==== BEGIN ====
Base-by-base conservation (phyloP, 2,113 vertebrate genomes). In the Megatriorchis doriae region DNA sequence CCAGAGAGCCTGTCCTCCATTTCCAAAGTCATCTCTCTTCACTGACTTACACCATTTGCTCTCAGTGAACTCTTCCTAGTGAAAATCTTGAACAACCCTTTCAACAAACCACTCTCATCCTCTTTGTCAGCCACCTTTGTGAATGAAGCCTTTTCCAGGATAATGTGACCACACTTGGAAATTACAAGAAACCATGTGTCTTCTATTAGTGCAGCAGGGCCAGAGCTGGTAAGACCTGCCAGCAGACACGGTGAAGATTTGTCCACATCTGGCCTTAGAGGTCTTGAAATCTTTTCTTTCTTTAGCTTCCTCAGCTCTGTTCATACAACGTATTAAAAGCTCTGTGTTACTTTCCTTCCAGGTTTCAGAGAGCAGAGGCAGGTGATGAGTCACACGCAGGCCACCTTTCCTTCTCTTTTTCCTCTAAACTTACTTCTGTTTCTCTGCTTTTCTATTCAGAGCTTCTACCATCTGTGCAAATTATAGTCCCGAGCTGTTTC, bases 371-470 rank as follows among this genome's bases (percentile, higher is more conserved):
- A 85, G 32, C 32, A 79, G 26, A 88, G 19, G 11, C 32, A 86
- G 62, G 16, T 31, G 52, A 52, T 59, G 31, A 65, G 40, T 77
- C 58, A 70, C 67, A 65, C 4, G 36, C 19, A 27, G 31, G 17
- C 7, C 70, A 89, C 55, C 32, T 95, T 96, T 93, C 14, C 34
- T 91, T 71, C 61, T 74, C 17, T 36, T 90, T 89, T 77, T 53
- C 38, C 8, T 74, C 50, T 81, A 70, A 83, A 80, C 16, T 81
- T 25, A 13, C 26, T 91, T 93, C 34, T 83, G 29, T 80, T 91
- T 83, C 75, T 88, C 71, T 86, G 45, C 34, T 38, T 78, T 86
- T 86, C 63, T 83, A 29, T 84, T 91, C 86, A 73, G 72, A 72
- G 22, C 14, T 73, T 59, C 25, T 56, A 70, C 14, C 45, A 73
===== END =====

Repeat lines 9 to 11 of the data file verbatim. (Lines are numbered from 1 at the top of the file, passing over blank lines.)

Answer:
- T 83, C 75, T 88, C 71, T 86, G 45, C 34, T 38, T 78, T 86
- T 86, C 63, T 83, A 29, T 84, T 91, C 86, A 73, G 72, A 72
- G 22, C 14, T 73, T 59, C 25, T 56, A 70, C 14, C 45, A 73